I was sent to solitary. I took Don’s book with me. It was a book about Hawaiian culture. I started thumbing through it. I thought it might have some photos of topless native girls. Then I came to a chapter that changed everything.
I called the guard. “What do you want?” he said gruffly through the door slot.
I started doing a hula dance. I motioned, through the dance, for the guard to open the cell. He did.
I kept dancing down the hall, into the yard. I motioned for the guards to open the main gate, and amazingly, they did. I kept doing my hula dance through the gate and into the jungle. When I stopped and ran, about half the guards applauded and the other half started shooting at me.
The book said that it was a law in Hawaii that if you’re doing a hula dance, you cannot be interfered with or restrained in any way. And other people must do what the hand motions say.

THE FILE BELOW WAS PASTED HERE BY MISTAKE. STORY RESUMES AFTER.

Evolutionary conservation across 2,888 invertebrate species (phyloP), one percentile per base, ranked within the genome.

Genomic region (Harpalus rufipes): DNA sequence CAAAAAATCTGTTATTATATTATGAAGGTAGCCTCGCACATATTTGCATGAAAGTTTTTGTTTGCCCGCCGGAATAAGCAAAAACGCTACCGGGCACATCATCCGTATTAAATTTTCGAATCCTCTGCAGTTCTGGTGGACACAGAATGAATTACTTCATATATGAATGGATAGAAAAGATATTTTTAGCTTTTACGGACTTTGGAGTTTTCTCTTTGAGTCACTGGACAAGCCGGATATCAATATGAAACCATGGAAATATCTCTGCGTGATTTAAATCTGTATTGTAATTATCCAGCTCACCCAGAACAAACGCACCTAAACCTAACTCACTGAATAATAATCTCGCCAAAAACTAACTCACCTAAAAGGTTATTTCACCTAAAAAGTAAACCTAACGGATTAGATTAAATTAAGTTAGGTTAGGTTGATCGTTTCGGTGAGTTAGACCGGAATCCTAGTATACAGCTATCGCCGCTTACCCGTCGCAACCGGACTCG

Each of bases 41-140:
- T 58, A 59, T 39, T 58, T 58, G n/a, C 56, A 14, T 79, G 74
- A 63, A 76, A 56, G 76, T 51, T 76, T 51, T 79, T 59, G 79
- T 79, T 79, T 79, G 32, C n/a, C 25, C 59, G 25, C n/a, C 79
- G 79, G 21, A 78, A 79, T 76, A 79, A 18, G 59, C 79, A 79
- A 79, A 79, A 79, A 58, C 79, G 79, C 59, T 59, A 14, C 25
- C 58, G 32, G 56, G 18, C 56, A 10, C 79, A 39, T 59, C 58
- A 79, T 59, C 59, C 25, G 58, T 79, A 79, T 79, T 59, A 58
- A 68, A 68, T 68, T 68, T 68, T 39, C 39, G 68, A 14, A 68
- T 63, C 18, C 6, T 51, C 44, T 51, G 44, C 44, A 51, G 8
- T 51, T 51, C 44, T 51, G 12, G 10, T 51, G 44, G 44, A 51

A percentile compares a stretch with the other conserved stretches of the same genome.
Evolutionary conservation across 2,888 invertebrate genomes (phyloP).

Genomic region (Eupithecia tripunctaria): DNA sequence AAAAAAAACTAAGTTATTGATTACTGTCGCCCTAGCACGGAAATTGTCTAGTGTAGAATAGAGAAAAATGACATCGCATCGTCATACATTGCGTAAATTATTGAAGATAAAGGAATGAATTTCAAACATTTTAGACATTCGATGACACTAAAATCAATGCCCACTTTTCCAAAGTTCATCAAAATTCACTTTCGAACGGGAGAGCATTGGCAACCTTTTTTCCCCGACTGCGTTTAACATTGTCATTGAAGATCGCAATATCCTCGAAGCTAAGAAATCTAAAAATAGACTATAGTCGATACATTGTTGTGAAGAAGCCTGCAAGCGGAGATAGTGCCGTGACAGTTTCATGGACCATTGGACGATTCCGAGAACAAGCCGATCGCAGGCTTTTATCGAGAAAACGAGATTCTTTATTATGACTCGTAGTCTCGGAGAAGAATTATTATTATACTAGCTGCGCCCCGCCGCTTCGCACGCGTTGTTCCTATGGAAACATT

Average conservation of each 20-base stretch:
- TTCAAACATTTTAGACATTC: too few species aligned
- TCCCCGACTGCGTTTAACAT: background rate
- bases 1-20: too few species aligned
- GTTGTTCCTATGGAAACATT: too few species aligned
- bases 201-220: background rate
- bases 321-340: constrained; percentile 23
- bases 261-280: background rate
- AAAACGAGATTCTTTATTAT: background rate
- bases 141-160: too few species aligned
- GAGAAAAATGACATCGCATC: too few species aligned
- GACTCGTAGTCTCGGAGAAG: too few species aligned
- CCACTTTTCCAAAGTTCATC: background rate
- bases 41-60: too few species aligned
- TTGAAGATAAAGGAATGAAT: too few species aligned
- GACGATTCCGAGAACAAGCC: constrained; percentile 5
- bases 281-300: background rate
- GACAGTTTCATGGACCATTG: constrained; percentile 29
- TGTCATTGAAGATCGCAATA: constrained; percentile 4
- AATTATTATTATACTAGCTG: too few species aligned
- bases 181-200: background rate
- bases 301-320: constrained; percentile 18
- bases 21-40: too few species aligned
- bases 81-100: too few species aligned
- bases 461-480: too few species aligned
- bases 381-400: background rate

It’s still the law in Hawaii.
Out of the blue, a chance to escape appeared. I was working in the prison laundry, folding towels — while being whipped, of course. The guard decided to take a break. I saw my chance. I put on a guard uniform and walked out.
No one stopped me. I went to the cafeteria, where the other guards were gathered for lunch. My plan was to leave with them at the end of the day.
The guards started talking about how they were getting screwed on their pensions, how the co-pay on their health benefits was getting higher and higher, and how sometimes their name tags were misspelled. I got madder and madder.
I went to the warden’s office and burst in. His secretary was buttoning her blouse, and he was straightening his hair. I said I represented the guards and began reading our list of demands.
I hadn’t gotten very far when his secretary said, “That guy’s a prisoner.”
I ran from the office but was chased down and beaten.